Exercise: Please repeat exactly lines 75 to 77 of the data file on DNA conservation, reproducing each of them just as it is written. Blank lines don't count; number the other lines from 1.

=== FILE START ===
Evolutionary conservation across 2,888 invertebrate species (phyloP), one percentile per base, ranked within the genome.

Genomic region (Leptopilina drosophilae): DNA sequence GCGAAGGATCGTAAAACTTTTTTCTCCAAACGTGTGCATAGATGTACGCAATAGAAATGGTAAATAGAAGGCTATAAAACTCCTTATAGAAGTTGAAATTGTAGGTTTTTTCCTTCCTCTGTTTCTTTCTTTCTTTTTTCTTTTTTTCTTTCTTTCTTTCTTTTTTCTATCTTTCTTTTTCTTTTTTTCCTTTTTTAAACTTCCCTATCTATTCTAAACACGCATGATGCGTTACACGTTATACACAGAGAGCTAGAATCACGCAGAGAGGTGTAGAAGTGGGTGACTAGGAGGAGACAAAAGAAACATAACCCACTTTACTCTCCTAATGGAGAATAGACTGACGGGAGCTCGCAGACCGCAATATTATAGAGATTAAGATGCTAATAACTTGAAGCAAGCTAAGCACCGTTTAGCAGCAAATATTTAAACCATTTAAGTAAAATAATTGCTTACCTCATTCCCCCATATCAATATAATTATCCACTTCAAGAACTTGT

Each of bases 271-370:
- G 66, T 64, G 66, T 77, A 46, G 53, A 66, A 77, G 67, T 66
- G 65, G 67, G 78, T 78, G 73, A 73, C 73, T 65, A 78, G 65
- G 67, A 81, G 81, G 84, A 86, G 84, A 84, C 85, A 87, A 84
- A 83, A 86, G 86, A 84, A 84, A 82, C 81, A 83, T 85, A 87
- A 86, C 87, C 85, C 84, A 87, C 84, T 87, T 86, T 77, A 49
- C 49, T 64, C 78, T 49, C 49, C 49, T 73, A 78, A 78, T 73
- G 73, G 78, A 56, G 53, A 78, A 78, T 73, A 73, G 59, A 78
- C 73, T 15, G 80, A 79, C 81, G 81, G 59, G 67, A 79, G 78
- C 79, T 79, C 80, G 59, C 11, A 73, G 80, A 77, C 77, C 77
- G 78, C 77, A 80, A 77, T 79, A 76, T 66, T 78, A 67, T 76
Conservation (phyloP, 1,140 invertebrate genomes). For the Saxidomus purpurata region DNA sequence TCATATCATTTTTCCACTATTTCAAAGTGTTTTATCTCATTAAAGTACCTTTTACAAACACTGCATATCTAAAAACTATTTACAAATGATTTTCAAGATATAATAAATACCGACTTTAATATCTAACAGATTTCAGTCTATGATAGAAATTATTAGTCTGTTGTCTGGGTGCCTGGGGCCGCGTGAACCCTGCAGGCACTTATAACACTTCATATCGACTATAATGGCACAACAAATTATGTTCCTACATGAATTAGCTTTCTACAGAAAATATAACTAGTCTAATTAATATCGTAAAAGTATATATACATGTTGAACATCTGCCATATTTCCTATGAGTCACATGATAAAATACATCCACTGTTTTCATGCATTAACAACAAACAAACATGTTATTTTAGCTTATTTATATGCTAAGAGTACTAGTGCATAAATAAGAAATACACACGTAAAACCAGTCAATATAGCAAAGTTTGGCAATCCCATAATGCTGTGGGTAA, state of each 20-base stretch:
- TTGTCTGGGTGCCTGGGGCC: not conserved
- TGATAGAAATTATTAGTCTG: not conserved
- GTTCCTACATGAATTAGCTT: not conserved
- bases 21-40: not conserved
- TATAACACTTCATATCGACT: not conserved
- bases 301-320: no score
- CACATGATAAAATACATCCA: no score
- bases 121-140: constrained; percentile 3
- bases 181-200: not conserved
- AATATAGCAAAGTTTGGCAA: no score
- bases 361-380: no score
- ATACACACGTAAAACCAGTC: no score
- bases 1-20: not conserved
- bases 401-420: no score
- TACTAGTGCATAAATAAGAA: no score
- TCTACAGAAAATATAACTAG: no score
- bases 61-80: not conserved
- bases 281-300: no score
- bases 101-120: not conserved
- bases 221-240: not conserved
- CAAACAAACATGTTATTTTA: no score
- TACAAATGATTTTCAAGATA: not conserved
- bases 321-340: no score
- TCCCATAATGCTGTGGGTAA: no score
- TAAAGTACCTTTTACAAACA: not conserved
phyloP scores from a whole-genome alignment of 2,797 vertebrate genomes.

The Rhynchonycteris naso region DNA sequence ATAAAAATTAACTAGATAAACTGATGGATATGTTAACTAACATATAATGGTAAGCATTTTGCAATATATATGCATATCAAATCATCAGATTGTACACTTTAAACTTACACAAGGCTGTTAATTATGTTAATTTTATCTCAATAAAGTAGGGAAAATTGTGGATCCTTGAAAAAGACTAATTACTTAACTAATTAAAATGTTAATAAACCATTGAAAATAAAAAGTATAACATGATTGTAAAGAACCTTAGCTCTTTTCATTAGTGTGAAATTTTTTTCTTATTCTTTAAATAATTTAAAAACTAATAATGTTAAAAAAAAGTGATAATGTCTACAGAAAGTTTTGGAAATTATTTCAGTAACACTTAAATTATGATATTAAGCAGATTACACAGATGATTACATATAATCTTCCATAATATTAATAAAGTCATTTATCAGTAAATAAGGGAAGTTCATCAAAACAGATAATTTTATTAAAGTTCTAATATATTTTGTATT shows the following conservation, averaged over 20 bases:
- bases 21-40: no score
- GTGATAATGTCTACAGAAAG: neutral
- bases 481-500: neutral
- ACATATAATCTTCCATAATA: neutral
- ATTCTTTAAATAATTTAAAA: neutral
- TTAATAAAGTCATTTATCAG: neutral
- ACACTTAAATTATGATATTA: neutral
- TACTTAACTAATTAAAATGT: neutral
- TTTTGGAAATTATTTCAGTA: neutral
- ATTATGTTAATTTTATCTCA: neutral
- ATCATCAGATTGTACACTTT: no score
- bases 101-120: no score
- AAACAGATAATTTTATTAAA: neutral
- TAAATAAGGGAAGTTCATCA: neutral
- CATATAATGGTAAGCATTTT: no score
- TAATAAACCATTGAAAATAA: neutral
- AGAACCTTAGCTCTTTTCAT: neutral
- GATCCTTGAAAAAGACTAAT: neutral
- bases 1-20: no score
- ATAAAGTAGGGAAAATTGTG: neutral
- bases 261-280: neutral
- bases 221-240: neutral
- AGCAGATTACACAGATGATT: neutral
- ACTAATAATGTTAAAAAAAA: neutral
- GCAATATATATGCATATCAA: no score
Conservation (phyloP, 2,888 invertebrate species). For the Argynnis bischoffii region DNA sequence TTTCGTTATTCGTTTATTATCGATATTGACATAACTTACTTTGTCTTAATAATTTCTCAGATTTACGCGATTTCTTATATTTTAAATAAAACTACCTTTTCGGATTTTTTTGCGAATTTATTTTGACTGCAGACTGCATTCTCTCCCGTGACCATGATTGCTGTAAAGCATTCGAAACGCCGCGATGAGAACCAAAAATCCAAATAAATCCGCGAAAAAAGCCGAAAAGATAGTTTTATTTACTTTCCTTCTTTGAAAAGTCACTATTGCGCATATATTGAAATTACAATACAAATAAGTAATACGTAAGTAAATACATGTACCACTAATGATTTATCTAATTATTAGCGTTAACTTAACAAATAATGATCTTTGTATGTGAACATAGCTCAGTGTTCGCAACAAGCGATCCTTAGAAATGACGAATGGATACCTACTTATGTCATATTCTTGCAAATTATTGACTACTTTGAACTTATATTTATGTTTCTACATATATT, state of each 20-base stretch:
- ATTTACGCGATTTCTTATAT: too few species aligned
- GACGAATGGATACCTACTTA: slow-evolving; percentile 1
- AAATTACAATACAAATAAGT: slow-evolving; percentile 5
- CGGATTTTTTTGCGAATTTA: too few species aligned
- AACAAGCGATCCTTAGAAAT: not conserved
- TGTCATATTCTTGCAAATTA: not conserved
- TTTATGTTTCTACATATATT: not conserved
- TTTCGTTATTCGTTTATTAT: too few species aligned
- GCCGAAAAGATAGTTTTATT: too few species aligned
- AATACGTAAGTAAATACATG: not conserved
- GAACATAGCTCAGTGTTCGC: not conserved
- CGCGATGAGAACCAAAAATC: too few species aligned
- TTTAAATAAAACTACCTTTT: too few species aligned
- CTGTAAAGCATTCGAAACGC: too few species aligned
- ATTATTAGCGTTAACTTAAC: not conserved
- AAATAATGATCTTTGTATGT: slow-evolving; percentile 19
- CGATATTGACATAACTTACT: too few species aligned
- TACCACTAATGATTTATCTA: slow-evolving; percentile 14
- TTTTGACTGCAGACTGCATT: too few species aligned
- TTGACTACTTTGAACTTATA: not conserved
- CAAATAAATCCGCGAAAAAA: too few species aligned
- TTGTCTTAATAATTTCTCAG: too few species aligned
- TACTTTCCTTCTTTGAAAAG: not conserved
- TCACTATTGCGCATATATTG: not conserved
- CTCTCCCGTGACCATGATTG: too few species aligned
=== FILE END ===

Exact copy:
- TTTCGTTATTCGTTTATTAT: too few species aligned
- GCCGAAAAGATAGTTTTATT: too few species aligned
- AATACGTAAGTAAATACATG: not conserved